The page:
The name Anna Piaggi isn't very well known in Hollywood -- unless you're talking to fashion people. Because people in the fashion industry around the world all knew and celebrated her. Like the late Isabella Blow and Diana Vreeland before her, her eccentric and very large personal style made her media image larger than life -- and she lived up to it, time and again.
Although she had started her career in the world of Italian publishing as a translator and went on to write for Vogue Italia, Piaggi -- who died Tuesday in Milan at age 81 -- is best known for her collection of 2,865 dresses and 265 pairs of shoes, some of which she designed herself and many of which were documented in a 2006 exhibition at the Victoria and Albert Museum in London called "Fashion-ology."
Piaggi famously always wore bright red lipstick, two doll-like coral-colored circles on her cheeks as blush and a smattering of you-can't-miss turquoise eyeshadow. She almost always wore large hats -- some tophats (one a Union Jack), some garden-party brimmed hats -- and many were designed by her great friend, the British milliner Stephen Jones. She also colored two shocks of her hair in the front that peaked out of her chapeaus a bright blue -- wearing pastel hair long before anybody in the East Village.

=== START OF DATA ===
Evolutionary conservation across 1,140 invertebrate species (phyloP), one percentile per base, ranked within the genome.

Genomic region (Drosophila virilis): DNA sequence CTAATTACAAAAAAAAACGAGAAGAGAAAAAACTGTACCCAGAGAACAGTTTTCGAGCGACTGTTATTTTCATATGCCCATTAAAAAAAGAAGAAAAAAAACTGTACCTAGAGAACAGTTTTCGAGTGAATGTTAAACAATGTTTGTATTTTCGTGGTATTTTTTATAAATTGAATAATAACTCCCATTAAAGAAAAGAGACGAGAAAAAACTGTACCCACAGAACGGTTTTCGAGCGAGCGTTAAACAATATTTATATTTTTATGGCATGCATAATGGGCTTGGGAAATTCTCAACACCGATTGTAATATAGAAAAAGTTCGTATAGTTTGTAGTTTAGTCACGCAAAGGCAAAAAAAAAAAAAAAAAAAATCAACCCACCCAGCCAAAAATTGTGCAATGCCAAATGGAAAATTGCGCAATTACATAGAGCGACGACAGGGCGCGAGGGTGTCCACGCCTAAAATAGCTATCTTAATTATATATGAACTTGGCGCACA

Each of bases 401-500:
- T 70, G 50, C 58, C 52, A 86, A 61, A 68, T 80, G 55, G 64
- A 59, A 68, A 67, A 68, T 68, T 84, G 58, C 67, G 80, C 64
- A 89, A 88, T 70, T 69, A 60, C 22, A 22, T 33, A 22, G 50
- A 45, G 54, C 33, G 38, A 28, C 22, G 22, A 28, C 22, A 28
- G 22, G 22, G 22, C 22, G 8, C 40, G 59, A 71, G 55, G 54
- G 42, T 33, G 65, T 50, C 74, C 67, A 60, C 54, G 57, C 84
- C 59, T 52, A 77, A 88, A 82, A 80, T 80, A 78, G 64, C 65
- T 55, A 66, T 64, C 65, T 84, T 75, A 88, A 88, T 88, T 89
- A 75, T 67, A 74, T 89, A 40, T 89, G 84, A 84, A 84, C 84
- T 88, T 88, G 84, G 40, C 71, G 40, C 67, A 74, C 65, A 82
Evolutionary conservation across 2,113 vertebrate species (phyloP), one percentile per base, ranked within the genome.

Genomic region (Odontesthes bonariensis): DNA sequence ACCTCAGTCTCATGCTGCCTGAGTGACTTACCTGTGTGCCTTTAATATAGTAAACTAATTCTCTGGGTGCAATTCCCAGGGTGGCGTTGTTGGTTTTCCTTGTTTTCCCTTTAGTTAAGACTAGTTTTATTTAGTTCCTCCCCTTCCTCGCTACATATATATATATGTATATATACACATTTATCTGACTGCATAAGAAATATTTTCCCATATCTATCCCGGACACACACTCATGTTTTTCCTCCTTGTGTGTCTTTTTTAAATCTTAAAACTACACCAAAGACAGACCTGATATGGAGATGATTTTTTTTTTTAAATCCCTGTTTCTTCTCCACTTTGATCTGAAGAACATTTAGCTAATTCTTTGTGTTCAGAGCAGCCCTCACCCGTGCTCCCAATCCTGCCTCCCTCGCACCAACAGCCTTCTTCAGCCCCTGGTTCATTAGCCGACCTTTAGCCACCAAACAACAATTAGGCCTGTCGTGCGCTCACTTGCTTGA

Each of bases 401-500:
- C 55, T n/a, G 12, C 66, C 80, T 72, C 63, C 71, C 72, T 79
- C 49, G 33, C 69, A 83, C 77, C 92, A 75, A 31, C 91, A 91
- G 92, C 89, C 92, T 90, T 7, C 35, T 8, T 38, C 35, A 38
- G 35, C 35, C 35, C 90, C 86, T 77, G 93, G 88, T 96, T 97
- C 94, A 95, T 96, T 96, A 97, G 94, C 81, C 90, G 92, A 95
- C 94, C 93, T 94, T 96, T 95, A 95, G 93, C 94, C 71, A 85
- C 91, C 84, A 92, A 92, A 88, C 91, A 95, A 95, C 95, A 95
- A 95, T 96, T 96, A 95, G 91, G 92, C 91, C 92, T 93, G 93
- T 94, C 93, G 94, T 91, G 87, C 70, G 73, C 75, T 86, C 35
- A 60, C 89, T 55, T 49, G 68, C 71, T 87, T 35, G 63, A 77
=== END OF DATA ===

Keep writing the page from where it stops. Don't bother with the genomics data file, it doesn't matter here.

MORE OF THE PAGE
Her multicolored furs, floor-length patterned skirts and rabid use of rainbow hues -- she was like a walking technicolor tableau -- served also as an inspiration to Karl Lagerfeld, who published an entire sketchbook on her creations and wrote in it, "Anna invents fashion." Manolo Blahnik called her "the last great authority on frocks." And sShe was one of the people that the international fashion tribe most anticipated seeing in the front shows of shows in Milan and Paris: The look was always going to be strong, daring and wildly creative.
Jones, her great friend, on Tuesday called her a "guiding light and an inspiration" and paid tribute to what he called her "effervescence and inventiveness. Piaggi was a talisman for those around the world who believe that fashion is a way of life and that freedom of expression should manifest itself in what we wear."
The front rows in Europe will not be the same without her.